Sega Master System / Mark III / Game Gear
Every thirteen years, a place known as Ghost City appears. This ghastly town is inhabited by all manner of evil and grotesque creatures who take great pleasure in committing any number of vile and horrifying acts on the populace of nearby towns. Worst of all however, is the tendency of these monsters to kidnap a child, steal its soul and then sacrifice it.
This is where you come in. You are a good ghost, committed to being nice, and you have decided to save the kidnapped child with the aid of your laser rifle. This is by no means an easy task, as the child's soul has already been stolen. As a result of this, she cannot act of her own accord and needs you to direct her out of Ghost Manor to Ghost Headquarters, whilst blasting all the evil ghosts that bar your way.
Laser Ghost is another of Sega's not-quite conversions insofar that although the Operation Wolf-esque gameplay has been retained, a new element has been thrown in, that being the child you must protect. This adds a new angle to the gameplay, as you must remember to guide her around obstacles whilst all the time checking the ceaseless efforts of the ghosts as they try to keep hold of their captive.
Laser Ghost wouldn't be the same without a variety of gruesome ghoulies to destroy, so it's fortunate that there are plenty in this version. Among the spooky targets are bats, skeletons, haunted paintings, zombie tomatoes, animated suits of armour and even flying tables! But these are nothing when compared to the end-of-level guardians, which include mud zombies, fire-spitting portraits and possessed cars! Eeek!
Guiding the girl around is simple. It's just a case of shooting the ground at her feet to make her turn around. She will then take the first passage she faces, making it possible to direct her into tunnels to her left or right. Guiding the gun sights around is slightly more difficult, as they are automatically attracted to the centre of the screen, and therefore always drift that way when the control pad is released. Firing steadies the weapon, but this means it is impossible to move the gun and fire at the same time.
There are two modes of play open to would-be Laser Ghosts: one-player where the joypad is used to control the gun sights, trigger and special weapon, and simultaneous two-player in which the light phaser controls the gun sights and trigger, and the joypad controls the special weapon. This means that if you've got a mate who's a complete crip but wants to join in, you can give him the joypad and put him in control of when to use the smart bombs, where he can't do too much damage!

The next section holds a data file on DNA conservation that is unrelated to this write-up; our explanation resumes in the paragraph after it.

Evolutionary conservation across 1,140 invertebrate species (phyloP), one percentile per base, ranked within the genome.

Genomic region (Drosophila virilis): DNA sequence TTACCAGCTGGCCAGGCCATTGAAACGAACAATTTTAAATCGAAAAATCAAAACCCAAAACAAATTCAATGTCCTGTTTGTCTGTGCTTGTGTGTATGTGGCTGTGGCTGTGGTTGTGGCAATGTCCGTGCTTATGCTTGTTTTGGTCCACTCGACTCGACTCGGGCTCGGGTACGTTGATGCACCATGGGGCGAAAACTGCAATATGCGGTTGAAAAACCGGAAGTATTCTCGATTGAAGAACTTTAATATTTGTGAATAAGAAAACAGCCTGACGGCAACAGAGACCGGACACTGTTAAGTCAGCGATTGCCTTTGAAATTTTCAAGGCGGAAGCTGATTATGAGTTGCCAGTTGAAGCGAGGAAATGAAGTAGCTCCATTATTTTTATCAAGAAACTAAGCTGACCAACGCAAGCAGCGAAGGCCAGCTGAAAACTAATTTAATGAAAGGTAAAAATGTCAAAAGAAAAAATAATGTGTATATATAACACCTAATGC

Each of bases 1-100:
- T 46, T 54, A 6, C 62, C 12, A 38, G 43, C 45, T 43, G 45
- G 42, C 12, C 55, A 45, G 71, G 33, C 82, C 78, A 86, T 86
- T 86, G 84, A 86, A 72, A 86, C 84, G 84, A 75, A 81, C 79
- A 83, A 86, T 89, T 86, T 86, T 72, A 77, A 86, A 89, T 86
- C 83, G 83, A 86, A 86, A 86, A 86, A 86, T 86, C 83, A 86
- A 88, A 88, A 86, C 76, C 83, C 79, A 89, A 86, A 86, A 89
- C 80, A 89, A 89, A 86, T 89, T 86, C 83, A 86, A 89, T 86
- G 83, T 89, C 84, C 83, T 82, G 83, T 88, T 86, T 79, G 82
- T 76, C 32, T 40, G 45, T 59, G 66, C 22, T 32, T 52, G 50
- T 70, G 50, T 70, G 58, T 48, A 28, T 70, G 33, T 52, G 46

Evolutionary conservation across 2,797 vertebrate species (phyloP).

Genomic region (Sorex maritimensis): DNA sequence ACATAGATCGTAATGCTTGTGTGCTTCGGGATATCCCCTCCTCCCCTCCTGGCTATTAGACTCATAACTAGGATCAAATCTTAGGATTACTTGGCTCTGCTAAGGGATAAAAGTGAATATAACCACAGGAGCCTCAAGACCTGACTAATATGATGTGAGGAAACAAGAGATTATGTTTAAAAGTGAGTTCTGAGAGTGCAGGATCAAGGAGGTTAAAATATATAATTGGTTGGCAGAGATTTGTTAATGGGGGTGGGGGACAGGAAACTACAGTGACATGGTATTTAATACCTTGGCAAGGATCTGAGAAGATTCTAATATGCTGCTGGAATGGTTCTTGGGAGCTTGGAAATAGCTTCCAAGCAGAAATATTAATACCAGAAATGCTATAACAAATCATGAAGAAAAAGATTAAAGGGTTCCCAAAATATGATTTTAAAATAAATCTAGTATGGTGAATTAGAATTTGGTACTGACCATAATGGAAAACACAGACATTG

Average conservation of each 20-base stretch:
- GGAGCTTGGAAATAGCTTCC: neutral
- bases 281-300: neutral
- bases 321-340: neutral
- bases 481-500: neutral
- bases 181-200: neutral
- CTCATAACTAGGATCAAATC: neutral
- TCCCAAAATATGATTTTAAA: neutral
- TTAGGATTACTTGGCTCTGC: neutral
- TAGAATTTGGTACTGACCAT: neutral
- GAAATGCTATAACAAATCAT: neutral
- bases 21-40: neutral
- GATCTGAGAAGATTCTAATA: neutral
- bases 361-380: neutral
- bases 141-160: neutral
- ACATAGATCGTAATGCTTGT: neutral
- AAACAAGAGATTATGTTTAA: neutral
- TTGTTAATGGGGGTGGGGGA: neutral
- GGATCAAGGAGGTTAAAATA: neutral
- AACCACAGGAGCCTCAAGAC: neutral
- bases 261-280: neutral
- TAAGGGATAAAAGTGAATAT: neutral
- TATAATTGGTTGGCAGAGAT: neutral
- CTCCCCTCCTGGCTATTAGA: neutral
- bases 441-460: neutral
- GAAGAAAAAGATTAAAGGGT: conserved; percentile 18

Should you mistakenly blast the girlie you're supposed to be protecting, this is what happens. Pretty Spooky, eh?
This story screen tells the savage tale of Ghost City's arrival in our plane of existance.
Laser Ghost was a fun coin-op, a sort of Beast Busters with infinite ammo, so I was pleased to see it being converted to the Master System. I shouldn't really have been surprised by the changes after having seen Line of Fire, but I still was. Luckily, this time, the gameplay has not been utterly mangled by the alterations, and indeed, it's quite a fun game. The graphics are certainly nothing inspiring, the sound is awful to say the least and to begin with, the control system is unnecessarily fiddly. But there's something about it which makes Laser Ghost quite enjoyable, especially with the light phaser. Phaser fans should be pleased with this, although anyone else would be advised to give it a go first.
A stunning-looking super-sounding ground-breaking game this isn't. But it's a good laugh, and that's what's important. The ever-moving cursor seems a bit of a pain at first, but once you get used to it the game soon becomes addictive and you start to enjoy yourself. There are loads of baddies to shoot, and I like the idea that you've got to keep one eye on the girlie, which adds a new dimension to the game and really keeps you on your toes. If you're looking for a fun light phaser game, or are just after a shoot 'em up that’s a bit different, check this out.